Closing the loop one small step at a time

Filed in Blog, Guest Posts by on February 18, 2010 9 Comments
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Rian from EcoMovement helps us reduce landfill waste

Rian from EcoMovement helps us reduce landfill waste

Our guest post this week comes from Rian Bedard who recently started “EcoMovement”. EcoMovement is focused on implementing Zero Waste programs in businesses, schools, municipality, and events.

Following his extensive training and knowledge after studying Permaculture in San Francisco at the Botancal Gardens and becoming a certified instructor at the Esalen Institute in Big Sur, CA; Rian’s goal is to help move his community toward city wide composting programs and broader recycling.

Today Rian shares his thought on making a difference when eating take away.

Source reduction

In the waste world it’s called “source reduction”, which means before the waste even gets to the trash bin you reduce it.
When you look at restaurants, cafĂ©’s, etc. they can reduce their waste very easily by implementing the use of more re-usable mugs, cups, plates, and silverware. There also has to be a large focus on staff training. Most times  when you grab lunch to-go at your favorite establishment they just assume you need a bag, napkin, fork, salt & pepper, but in most cases you’re bringing your meal home, where you have all of this or you’re taking it right back to your desk where you might have utensils.
The point is, if the employees were trained to ask you if you needed each item, it would cause you to think and also it would save on money and waste. In my experience I have seen a large culture shift in establishments that have done this and also a very large saving in cost.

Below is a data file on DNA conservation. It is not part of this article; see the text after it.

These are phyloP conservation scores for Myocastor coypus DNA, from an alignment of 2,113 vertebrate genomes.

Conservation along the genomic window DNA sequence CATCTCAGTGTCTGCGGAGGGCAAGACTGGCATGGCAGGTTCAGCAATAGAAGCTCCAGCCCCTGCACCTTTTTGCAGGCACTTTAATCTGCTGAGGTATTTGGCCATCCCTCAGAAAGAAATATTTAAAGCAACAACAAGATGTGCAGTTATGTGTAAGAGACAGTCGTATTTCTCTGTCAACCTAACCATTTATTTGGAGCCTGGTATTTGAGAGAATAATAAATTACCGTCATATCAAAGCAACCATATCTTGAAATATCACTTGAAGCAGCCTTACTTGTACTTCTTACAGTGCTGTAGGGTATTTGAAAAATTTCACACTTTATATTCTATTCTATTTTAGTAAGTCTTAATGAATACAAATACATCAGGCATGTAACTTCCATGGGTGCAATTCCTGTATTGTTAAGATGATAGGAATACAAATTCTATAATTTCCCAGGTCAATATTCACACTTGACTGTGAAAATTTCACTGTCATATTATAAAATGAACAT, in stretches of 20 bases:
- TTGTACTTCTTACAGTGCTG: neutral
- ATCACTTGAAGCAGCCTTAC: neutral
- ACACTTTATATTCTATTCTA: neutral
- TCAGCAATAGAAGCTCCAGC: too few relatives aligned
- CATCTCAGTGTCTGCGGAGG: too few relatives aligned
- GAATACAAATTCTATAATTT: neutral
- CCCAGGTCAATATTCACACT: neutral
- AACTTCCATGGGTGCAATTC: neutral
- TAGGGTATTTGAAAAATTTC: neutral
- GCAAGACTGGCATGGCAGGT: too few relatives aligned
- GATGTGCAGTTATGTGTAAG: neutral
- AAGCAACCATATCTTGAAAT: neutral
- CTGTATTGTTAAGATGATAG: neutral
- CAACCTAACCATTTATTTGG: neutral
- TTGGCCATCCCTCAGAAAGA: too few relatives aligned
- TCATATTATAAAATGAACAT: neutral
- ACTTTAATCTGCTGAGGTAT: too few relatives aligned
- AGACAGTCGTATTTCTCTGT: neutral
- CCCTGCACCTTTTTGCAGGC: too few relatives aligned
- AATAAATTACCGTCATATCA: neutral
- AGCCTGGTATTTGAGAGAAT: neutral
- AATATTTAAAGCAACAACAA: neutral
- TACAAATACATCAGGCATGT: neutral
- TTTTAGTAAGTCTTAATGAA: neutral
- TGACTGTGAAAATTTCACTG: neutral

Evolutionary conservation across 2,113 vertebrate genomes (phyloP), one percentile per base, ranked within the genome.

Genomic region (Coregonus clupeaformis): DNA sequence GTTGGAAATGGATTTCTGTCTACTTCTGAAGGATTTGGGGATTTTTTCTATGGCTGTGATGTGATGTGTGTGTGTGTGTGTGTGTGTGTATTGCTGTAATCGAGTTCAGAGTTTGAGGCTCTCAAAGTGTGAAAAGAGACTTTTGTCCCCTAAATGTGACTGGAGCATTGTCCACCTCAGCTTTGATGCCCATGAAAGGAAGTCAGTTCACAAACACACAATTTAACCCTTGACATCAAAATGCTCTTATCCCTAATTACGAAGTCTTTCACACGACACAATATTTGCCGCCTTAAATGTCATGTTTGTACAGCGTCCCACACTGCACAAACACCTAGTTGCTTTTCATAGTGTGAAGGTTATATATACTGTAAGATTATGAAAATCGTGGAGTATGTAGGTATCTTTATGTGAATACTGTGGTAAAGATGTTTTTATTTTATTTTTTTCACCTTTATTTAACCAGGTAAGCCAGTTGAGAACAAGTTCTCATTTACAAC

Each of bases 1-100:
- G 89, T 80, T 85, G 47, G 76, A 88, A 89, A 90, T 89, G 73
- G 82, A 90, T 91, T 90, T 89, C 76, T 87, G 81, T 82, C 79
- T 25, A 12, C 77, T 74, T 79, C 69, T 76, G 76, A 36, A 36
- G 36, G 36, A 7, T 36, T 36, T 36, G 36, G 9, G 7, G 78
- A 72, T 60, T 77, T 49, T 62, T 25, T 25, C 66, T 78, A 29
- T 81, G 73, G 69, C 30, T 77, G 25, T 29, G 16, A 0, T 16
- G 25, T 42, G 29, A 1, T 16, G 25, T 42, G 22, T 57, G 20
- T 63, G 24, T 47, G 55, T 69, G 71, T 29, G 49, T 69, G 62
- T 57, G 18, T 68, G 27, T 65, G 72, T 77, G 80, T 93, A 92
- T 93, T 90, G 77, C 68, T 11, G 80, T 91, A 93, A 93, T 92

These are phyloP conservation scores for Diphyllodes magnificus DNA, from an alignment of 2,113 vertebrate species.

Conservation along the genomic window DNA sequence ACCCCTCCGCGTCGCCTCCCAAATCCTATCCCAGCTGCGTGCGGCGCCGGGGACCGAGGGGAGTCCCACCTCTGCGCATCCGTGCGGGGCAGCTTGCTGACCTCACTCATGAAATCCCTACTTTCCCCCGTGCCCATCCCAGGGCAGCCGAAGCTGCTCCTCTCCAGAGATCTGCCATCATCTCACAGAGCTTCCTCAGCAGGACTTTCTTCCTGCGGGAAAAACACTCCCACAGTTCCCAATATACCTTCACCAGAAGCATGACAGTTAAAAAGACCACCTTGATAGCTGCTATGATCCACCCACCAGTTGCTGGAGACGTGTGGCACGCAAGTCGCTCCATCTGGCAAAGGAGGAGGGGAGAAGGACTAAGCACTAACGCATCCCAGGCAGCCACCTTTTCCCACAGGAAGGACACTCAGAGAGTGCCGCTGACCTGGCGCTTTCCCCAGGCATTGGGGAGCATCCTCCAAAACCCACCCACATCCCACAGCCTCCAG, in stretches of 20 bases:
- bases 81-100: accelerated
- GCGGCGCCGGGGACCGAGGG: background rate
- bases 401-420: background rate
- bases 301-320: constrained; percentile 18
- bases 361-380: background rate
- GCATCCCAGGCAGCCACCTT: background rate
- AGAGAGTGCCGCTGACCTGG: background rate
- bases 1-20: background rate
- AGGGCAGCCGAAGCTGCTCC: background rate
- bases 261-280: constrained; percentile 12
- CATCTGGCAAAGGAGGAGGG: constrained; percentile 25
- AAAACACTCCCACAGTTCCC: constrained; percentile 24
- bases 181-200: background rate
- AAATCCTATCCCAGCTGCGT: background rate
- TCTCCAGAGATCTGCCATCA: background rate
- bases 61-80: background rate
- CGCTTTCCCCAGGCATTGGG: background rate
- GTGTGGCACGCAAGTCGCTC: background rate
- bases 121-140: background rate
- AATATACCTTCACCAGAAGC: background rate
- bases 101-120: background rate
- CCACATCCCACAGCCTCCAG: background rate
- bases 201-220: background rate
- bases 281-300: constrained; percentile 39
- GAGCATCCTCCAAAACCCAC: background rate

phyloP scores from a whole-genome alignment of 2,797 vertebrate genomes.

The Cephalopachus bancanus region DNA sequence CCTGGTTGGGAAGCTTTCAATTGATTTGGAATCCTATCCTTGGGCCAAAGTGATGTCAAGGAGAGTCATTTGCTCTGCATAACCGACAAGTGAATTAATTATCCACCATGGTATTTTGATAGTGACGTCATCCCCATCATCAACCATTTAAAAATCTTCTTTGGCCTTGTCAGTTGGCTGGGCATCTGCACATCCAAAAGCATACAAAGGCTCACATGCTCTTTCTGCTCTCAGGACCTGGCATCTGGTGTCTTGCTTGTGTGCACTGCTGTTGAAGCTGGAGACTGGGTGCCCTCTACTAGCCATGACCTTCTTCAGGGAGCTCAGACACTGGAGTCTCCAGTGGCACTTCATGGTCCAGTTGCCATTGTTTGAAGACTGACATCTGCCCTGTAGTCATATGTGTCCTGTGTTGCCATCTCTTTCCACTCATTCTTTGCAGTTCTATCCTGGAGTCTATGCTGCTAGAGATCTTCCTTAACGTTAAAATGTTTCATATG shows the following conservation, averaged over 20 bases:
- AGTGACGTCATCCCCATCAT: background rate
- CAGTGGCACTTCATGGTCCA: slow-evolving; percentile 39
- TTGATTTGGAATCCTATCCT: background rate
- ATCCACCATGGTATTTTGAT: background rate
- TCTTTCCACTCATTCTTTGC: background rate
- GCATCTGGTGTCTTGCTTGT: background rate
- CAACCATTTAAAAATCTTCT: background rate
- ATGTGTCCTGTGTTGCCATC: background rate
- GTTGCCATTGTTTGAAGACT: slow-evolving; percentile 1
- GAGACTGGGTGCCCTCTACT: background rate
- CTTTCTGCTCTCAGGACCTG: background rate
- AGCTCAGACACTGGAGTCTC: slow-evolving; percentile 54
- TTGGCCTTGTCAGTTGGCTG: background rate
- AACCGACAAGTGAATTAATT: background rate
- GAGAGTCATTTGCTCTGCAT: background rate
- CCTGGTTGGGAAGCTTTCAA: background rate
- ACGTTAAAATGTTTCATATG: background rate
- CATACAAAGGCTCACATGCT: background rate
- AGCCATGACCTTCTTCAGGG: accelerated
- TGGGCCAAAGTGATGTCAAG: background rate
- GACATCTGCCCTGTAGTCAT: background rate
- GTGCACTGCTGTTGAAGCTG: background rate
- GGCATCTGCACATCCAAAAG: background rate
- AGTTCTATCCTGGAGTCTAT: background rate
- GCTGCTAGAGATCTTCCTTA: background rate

Vote with your money

On the consumer (you and me) end it is our duty to vote with our dollar and encourage businesses to implement these changes.
The only way most business will change is if we demand that they change their packaging and offer more organic, fairtrade and local options. One way we can all make a difference is to use our own water bottles and coffee mugs. Most people will order at least one coffee to-go a day. That’s 365 coffees a year and over a 40 yr time period that’s 14,600 cups per person!
If everyone brought their own mug, that would have a very large impact and divert a massive amount from the landfill.
They now have great stainless steel silverware kits, re-usable bags and even re-usable to-go containers that you can take your food home in. These steps do take a little more time to think about, but once incorporated into your daily routine it becomes second nature.

Small positive steps

In most cases I find that people get really overwhelmed asking “What can I do? I can’t afford solar panels, geothermal or wind energy”.
It’s the little things that add up, the ripple effect. You can start slow and one year have your first compost pile in your backyard and the next use that to start your first garden. When I studied Permaculture in San Francisco, CA we were required to keep a journal of our daily routine. In that I was forced to see how much waste I created, whether it was from driving to work or the effect the purchases I made had on the environment. It was a very successful exercise because it gave me all of the problems and all I had to do was come up with the simple solutions.
We all just need to realize that through small changes we can create a better world to live in for the future generations.

You can contact Rian at Rian AT zerowastenow.com. He will be launching his website Zero Waste Now soon and you can follow him on twitter.

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About the Author ()

I am a long time supporter of the Green and Sustainable lifestyle. After being caught in the Boscastle floods in 2004, our family begun a journey to respect and promote the importance of Earth's fragile ecosystem, that focussed on reducing waste. Inspired by the beauty and resourcefulness of this wonderful planet, I have published numerous magazine articles on green issues and the author of four books.